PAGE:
Jesus told his disciples to
spread the gospel. In Matthew chapter 10, Jesus first directed them
to go all over
As followers of Jesus, we are called to put that plan into action, here and now. You and I don’t need to wear whites and carry stethoscopes to do it, either. As faithful voters, we now can make a big difference in the lives of the 45 million Americans who have no health insurance, and the millions more who have inadequate or unaffordable coverage. Praying for the sick is very important. It binds us spiritually to those who suffer, and joins our souls with their process of recovery. But prayer isn’t enough. Citizen activism is needed for us to become Jesus’ agents of healing.
I have relatives who have no health insurance because of
unemployment or other circumstances. Their assets could be wiped out and
their credit destroyed if they had a catastrophic illness. In my work
with the homeless, I met hundreds of people who were de-motivated from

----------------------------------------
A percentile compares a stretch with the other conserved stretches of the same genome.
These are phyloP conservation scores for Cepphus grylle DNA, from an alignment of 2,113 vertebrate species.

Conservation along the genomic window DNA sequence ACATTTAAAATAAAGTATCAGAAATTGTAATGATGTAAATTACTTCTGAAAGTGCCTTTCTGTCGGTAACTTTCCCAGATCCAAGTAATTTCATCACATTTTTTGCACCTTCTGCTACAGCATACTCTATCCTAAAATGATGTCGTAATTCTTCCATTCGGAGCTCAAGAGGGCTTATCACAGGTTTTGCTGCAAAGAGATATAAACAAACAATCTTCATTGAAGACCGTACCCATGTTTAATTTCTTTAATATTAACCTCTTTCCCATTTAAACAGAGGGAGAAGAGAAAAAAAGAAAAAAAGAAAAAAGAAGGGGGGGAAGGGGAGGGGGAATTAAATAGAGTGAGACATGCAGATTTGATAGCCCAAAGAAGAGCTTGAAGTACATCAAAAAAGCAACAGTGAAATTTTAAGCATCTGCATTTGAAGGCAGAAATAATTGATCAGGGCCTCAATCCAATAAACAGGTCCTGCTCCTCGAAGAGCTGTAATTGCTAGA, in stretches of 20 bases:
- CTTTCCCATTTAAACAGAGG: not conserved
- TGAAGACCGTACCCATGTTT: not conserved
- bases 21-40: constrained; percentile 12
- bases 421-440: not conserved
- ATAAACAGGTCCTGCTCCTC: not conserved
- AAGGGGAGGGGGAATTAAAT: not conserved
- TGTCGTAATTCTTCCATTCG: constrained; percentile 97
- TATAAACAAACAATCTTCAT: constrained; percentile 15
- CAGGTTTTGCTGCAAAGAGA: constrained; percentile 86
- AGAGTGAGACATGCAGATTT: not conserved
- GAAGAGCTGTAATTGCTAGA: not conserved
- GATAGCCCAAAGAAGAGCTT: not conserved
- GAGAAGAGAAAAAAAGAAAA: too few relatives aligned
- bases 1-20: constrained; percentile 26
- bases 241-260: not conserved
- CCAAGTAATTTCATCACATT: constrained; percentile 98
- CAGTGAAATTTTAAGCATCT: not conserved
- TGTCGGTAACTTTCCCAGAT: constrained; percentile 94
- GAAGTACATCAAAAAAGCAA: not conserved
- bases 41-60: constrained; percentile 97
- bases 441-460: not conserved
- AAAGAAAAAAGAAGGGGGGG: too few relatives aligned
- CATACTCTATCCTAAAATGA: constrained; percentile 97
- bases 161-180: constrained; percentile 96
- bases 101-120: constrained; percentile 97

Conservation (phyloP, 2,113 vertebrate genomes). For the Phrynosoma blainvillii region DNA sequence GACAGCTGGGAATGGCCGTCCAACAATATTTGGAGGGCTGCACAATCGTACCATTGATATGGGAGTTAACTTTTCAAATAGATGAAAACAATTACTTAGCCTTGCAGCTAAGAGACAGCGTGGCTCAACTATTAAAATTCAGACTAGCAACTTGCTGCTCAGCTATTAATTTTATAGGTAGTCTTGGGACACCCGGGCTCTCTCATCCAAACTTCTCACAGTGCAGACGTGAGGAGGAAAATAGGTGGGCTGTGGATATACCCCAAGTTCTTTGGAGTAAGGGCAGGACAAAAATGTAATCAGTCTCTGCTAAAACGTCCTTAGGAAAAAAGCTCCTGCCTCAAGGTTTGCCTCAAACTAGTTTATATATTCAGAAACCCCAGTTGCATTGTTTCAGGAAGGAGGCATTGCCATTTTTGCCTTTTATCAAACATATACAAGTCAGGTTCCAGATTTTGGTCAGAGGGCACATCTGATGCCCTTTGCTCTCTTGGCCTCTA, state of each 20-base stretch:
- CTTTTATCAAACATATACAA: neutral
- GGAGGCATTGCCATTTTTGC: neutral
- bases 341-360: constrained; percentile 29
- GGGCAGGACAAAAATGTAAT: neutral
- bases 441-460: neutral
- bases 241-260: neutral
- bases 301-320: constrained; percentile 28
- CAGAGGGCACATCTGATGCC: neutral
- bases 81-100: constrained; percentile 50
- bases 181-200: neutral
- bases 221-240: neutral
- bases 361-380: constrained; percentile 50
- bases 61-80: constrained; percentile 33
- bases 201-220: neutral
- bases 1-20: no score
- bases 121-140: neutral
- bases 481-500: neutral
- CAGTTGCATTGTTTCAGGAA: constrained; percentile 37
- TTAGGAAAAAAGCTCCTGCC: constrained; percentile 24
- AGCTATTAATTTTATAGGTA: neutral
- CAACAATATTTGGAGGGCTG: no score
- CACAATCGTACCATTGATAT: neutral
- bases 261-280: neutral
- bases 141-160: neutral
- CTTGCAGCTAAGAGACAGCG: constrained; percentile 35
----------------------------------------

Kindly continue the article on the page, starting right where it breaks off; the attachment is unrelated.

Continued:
participating in the “above-ground” economy because they had no hope of ever
paying off their debts to hospitals and doctors. A percentage of what
little wages they earned would be garnished for the rest of their lives.
Poor people often avoid going to the doctor when they are ill, turning minor
health problems into major ones. Today I know people who remain on Social
Security disability status because it provides health insurance they couldn’t
replace if they returned to work when they were able.
The inhumanity, the
bureaucratic waste, and the extreme inefficiency of the current health care
delivery system in
There are moments when ideology
gives way to practicality, and this may be one of them. Changes in public
opinion, a shift in the winds of politics, have opened up the conversation
about universal medical insurance. In
Our letters to our legislators now can mirror the acts of healing that Jesus’ disciples performed in the first century. This is an important way we can answer his challenge to help make whole the bodies and souls of our brothers and sisters.